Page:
10 years ago when the residents wanted the same thing. Look at their property values. You property value is in direct proportion to the 111 liquor liscense. Put a Moratorium and turn U Street into a Adams Morgan
      with old bars and no competition. Idiots! I do 5,000.00 k in sales on a Monday…..and quadruple that on the weekends because we are a
      bar destination area for DC. I pay literallly hundreds of thousands in Tax revenue for the city and you whine about…..tooo many liscences

      You People are Idiots but go ahead

  • This is a terrible idea….Ramon and Elwyn have lost their minds. A moratorium would suffocate the area, raise prices, and effectively give a monopoly to existing bars/restaurants. Competition breads creativity. This must be stopped.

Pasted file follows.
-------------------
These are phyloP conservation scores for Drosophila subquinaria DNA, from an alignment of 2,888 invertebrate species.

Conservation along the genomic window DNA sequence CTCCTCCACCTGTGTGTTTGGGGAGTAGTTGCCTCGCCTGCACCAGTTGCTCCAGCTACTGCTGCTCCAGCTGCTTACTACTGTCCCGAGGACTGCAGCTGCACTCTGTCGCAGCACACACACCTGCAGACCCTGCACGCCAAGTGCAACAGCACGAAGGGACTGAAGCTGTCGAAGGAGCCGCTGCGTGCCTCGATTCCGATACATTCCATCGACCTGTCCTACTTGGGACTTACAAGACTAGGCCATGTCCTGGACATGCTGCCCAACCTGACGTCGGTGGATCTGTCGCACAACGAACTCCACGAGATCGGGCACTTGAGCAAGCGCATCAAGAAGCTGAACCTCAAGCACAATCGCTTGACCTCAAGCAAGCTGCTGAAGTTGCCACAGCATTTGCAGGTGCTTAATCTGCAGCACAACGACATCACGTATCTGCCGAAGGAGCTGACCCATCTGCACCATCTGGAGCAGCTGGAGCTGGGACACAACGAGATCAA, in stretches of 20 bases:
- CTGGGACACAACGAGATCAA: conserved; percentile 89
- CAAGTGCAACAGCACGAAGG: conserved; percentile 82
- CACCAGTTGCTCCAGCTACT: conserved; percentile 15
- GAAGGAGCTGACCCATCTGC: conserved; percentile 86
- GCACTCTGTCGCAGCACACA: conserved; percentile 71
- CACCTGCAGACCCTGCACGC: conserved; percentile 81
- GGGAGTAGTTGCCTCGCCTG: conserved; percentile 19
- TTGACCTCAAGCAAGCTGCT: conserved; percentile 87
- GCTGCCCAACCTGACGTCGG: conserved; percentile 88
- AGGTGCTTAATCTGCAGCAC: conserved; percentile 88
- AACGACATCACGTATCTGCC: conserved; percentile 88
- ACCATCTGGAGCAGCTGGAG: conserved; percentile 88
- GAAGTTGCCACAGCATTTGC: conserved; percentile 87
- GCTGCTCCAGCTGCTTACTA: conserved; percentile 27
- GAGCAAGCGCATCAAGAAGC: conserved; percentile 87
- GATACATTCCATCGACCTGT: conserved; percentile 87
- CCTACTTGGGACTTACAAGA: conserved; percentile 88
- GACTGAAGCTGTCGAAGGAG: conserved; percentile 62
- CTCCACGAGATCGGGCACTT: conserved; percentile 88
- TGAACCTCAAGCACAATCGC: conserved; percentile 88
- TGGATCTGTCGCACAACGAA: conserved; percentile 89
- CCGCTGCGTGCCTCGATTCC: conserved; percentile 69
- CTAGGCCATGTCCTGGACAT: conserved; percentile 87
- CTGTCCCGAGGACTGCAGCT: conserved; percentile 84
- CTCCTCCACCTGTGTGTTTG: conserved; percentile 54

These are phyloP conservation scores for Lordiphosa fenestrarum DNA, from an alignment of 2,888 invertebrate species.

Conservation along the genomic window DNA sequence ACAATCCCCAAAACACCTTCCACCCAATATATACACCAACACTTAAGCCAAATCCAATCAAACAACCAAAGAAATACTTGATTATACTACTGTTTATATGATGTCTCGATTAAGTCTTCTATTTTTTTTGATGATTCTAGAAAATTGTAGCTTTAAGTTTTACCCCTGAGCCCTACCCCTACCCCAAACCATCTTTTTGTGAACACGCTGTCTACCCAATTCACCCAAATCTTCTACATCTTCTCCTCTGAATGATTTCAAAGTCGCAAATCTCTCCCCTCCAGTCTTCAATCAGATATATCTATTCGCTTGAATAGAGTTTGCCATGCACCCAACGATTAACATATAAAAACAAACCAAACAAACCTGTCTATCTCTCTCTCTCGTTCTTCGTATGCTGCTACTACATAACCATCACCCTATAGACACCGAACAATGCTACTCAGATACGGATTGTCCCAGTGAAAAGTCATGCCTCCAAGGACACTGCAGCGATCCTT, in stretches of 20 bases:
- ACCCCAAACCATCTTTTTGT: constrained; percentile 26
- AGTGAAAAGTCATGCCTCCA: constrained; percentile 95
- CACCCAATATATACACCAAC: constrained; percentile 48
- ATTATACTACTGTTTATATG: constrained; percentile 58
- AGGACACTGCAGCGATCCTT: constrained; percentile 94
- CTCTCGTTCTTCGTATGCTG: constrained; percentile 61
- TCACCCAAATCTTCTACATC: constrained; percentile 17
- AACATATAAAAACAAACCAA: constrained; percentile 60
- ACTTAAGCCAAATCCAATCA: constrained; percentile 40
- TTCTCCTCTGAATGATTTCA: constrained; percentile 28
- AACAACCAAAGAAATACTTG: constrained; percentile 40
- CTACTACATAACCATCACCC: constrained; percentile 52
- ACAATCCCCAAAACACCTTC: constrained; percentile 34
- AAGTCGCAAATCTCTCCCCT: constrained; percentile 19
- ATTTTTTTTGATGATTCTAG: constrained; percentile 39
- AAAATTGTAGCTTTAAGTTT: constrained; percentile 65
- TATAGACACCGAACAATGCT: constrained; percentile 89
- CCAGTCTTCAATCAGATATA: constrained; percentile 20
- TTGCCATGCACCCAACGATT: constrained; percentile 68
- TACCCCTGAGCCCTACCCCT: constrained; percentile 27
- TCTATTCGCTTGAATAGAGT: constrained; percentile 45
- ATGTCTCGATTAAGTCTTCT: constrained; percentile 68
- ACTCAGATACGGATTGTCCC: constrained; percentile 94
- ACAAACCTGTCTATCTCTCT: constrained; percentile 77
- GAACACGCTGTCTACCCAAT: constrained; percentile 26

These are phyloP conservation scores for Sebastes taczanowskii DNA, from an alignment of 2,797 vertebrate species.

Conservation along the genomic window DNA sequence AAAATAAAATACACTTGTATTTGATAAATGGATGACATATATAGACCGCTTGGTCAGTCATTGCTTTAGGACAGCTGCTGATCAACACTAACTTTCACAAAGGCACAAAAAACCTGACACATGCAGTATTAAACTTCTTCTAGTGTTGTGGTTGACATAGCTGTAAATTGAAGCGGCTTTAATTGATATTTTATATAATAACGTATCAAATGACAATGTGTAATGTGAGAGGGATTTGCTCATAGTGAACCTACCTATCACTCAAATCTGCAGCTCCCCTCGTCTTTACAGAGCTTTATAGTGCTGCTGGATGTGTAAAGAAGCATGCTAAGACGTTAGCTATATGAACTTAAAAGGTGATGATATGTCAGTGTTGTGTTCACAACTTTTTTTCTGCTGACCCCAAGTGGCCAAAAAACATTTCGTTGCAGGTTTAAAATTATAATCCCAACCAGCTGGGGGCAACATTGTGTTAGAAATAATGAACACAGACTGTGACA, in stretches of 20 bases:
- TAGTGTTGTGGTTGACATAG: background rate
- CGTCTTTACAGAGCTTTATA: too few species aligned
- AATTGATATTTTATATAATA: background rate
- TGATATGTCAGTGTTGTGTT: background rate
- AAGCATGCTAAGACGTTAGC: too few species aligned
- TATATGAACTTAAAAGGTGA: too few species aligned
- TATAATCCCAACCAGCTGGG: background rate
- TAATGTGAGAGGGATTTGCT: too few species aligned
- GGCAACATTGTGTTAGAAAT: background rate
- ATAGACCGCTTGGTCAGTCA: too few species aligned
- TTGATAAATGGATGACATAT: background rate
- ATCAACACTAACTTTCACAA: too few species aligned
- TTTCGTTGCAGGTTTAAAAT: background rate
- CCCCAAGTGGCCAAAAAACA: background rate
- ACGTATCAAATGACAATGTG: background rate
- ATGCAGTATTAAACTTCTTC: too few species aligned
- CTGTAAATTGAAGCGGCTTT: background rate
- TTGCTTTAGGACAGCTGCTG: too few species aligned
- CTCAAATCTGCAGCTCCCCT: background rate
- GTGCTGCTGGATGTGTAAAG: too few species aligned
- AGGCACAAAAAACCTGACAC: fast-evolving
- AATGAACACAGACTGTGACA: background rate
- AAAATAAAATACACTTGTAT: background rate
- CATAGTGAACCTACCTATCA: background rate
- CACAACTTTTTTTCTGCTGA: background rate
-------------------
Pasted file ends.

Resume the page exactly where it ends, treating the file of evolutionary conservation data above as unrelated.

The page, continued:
• Does anyone know how the mechanics of such a moratorium would work or how they work in other neighborhoods that have them? If Marvins goes out of business after a moratorium is in place, would another establishment selling liquor be able to move in or would there be absolutely no new bars?

    If it is for a set duration and not automatically renewing, I could get behind a 3 or 5 year moratorium simply because it would expand the U St. commercial strip east and west (I live near 10th St. and would welcome more eastward expansion).

    • I don’t think you can be so sure about where a moratorium will “push” development.